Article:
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Front Immunol ; 12: 748103, 2021.
Article in English | MEDLINE | ID: covidwho-1555317


COVID-19-specific vaccines are efficient prophylactic weapons against SARS-CoV-2 virus. However, boosting innate responses may represent an innovative way to immediately fight future emerging viral infections or boost vaccines. MV130 is a mucosal immunotherapy, based on a mixture of whole heat-inactivated bacteria, that has shown clinical efficacy against recurrent viral respiratory infections. Herein, we show that the prophylactic intranasal administration of this immunotherapy confers heterologous protection against SARS-CoV-2 infection in susceptible K18-hACE2 mice. Furthermore, in C57BL/6 mice, prophylactic administration of MV130 improves the immunogenicity of two different COVID-19 vaccine formulations targeting the SARS-CoV-2 spike (S) protein, inoculated either intramuscularly or intranasally. Independently of the vaccine candidate and vaccination route used, intranasal prophylaxis with MV130 boosted S-specific responses, including CD8+-T cell activation and the production of S-specific mucosal IgA antibodies. Therefore, the bacterial mucosal immunotherapy MV130 protects against SARS-CoV-2 infection and improves COVID-19 vaccines immunogenicity.

Bacteria/immunology , COVID-19 Vaccines/immunology , COVID-19/prevention & control , SARS-CoV-2/immunology , Administration, Mucosal , Animals , Antibodies, Viral/immunology , CD8-Positive T-Lymphocytes/immunology , COVID-19/immunology , COVID-19 Vaccines/administration & dosage , Immunity, Heterologous , Immunity, Innate , Immunogenicity, Vaccine , Immunoglobulin A/immunology , Immunologic Factors/administration & dosage , Immunologic Factors/immunology , Mice , Vaccination
Adv Drug Deliv Rev ; 160: 234-243, 2020.
Article in English | MEDLINE | ID: covidwho-1023400


The Coronavirus disease 2019 (COVID-19) pandemic has led to a surge in need for alternative routes of administration of drugs for end of life and palliative care, particularly in community settings. Transmucosal routes include intranasal, buccal, sublingual and rectal. They are non-invasive routes for systemic drug delivery with the possibility of self-administration, or administration by family caregivers. In addition, their ability to offer rapid onset of action with reduced first-pass metabolism make them suitable for use in palliative and end-of-life care to provide fast relief of symptoms. This is particularly important in COVID-19, as patients can deteriorate rapidly. Despite the advantages, these routes of administration face challenges including a relatively small surface area for effective drug absorption, small volume of fluid for drug dissolution and the presence of a mucus barrier, thereby limiting the number of drugs that are suitable to be delivered through the transmucosal route. In this review, the merits, challenges and limitations of each of these transmucosal routes are discussed. The goals are to provide insights into using transmucosal drug delivery to bring about the best possible symptom management for patients at the end of life, and to inspire scientists to develop new delivery systems to provide effective symptom management for this group of patients.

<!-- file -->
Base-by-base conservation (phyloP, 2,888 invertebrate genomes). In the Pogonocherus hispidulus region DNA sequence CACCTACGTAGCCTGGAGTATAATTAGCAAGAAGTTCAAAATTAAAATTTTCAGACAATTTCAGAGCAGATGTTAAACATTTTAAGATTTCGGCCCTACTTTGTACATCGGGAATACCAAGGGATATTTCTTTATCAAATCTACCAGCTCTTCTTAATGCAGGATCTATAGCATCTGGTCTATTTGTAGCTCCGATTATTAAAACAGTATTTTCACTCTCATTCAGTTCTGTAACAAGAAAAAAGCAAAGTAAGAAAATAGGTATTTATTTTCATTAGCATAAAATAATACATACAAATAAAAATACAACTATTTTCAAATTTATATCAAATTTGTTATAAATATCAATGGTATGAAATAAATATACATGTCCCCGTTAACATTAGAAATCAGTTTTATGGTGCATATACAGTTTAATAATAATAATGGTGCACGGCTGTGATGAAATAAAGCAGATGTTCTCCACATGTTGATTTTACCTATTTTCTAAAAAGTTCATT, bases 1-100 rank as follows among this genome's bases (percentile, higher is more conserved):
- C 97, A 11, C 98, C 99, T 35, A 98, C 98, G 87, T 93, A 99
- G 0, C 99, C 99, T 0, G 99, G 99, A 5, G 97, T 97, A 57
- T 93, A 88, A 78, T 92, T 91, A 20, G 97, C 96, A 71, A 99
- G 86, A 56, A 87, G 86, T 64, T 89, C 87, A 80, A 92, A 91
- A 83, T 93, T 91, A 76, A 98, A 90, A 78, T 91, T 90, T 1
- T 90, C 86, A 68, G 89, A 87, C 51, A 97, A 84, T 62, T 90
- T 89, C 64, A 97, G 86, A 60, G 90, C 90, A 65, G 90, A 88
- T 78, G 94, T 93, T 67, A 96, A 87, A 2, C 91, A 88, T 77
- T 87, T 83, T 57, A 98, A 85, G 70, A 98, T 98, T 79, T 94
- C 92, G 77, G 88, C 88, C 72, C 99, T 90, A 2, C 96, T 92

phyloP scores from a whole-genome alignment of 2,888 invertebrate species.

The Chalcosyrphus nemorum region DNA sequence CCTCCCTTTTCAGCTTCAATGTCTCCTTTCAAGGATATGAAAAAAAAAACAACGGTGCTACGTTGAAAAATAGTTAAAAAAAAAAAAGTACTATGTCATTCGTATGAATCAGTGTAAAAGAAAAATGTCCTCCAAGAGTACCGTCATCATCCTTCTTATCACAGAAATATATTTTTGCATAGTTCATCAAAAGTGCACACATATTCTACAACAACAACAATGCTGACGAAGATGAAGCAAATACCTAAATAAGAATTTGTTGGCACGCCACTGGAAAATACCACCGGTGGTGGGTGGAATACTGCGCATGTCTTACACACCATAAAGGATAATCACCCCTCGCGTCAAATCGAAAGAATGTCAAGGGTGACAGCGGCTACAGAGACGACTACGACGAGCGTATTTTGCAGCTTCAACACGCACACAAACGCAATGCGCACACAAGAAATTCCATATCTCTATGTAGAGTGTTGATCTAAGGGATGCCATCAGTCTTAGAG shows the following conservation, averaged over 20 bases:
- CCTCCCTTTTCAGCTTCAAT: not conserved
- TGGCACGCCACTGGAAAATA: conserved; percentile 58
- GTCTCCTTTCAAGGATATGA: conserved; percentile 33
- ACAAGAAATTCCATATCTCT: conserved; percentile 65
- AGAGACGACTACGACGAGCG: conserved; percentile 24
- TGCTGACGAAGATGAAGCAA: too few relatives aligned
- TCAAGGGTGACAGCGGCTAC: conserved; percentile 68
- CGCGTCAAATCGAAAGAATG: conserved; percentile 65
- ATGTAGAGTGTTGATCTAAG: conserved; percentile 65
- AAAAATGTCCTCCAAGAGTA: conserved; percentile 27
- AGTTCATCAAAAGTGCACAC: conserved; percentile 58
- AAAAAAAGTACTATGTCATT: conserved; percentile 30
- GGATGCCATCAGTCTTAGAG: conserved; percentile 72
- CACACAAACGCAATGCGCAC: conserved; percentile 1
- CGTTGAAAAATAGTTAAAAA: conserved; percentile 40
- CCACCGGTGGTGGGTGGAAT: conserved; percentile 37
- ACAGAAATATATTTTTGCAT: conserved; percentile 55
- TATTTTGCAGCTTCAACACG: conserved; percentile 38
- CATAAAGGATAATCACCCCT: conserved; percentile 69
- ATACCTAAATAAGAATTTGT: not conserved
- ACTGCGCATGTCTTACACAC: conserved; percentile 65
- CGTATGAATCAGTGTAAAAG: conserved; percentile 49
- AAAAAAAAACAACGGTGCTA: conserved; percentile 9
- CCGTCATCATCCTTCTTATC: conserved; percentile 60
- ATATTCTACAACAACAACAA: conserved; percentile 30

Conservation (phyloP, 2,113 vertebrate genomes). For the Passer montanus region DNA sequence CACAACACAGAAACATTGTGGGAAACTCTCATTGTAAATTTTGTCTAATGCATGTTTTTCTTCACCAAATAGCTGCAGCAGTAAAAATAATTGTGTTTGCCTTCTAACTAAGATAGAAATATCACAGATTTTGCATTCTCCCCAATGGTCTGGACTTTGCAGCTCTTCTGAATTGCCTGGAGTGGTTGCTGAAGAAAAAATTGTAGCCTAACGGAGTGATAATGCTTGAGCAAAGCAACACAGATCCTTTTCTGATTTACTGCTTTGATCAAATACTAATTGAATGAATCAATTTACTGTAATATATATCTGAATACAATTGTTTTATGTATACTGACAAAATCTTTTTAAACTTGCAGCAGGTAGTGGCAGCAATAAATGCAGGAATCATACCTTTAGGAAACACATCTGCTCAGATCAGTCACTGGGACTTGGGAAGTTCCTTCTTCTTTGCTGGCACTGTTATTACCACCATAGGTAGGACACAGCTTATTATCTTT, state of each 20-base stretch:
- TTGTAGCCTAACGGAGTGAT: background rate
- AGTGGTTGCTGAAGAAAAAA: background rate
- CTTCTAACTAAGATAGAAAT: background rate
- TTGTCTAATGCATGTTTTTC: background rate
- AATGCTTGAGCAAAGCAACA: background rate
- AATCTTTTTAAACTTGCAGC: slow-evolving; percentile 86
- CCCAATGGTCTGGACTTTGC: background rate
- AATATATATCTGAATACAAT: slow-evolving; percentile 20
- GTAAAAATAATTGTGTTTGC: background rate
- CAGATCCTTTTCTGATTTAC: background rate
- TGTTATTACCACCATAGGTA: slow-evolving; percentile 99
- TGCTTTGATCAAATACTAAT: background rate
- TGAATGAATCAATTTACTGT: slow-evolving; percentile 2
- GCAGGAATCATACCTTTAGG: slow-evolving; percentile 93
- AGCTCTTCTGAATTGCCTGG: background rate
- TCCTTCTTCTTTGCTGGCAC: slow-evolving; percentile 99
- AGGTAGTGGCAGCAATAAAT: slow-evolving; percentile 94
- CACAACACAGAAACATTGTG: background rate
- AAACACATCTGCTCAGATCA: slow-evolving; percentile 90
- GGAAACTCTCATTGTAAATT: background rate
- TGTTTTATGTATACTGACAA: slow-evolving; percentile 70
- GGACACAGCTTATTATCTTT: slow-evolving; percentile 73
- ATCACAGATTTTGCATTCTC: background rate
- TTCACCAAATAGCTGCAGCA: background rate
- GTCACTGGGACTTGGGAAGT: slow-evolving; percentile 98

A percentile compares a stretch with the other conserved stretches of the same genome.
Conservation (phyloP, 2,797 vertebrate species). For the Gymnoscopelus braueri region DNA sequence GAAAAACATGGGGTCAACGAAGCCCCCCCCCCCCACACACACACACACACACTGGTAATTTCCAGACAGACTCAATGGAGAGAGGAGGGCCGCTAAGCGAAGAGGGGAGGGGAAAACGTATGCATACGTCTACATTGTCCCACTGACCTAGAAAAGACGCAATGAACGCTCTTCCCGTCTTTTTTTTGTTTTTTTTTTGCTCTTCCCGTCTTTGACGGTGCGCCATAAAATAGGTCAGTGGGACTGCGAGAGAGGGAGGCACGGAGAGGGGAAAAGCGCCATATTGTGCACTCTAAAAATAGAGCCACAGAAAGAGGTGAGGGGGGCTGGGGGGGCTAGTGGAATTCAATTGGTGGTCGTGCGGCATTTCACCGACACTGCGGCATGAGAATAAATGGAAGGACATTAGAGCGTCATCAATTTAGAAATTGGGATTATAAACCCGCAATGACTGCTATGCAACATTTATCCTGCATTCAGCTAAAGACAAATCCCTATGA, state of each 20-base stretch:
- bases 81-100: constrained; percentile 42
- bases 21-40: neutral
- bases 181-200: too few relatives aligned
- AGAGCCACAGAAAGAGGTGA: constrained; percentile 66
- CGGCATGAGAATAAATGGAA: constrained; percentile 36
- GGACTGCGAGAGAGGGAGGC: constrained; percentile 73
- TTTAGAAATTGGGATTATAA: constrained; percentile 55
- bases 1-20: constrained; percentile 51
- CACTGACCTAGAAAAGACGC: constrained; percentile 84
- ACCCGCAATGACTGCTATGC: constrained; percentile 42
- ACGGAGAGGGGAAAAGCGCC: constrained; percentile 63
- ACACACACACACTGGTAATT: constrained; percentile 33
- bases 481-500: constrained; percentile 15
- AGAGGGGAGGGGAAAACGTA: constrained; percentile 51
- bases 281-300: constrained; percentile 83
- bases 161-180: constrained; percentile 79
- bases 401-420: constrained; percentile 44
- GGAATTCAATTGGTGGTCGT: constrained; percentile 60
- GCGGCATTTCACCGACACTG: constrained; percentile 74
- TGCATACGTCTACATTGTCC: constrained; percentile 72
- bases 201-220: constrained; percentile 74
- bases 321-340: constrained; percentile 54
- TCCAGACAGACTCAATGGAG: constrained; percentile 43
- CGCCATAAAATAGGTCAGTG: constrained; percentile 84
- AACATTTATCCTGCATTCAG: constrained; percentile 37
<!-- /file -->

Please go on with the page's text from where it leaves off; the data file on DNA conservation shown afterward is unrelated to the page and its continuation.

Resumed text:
COVID-19 Drug Treatment , COVID-19/epidemiology , Drug Delivery Systems/methods , Palliative Care/methods , Terminal Care/methods , Administration, Mucosal , COVID-19/metabolism , Humans , Pandemics
Front Immunol ; 11: 1959, 2020.
Article in English | MEDLINE | ID: covidwho-732901


The lung is the vital target organ of coronavirus disease 2019 (COVID-19) caused by infection with severe acute respiratory syndrome coronavirus 2 (SARS-CoV-2). In the majority of patients the most active virus replication seems to be found in the upper respiratory tract, severe cases however suffer from SARS-like disease associated with virus replication in lung tissues. Due to the current lack of suitable anti-viral drugs the induction of protective immunity such as neutralizing antibodies in the lung is the key aim of the only alternative approach-the development and application of SARS-CoV-2 vaccines. However, past experience from experimental animals, livestock, and humans showed that induction of immunity in the lung is limited following application of vaccines at peripheral sides such as skin or muscles. Based on several considerations we therefore propose here to consider the application of a Modified Vaccinia virus Ankara (MVA)-based vaccine to mucosal surfaces of the respiratory tract as a favorable approach to combat COVID-19.

Betacoronavirus/chemistry , Coronavirus Infections/prevention & control , Pandemics/prevention & control , Pneumonia, Viral/prevention & control , Spike Glycoprotein, Coronavirus/immunology , Vaccinia virus/immunology , Viral Vaccines/administration & dosage , Viral Vaccines/immunology , Administration, Mucosal , Animals , Antibodies, Neutralizing/immunology , Antibodies, Viral/immunology , Bronchi/immunology , COVID-19 , Coronavirus Infections/virology , Humans , Immunoglobulin A/metabolism , Lymphoid Tissue/immunology , Plasma Cells/immunology , Pneumonia, Viral/virology , Respiratory Mucosa/drug effects , Respiratory Mucosa/immunology , SARS-CoV-2 , T-Lymphocytes/immunology , Vaccination , Vaccines, Attenuated/immunology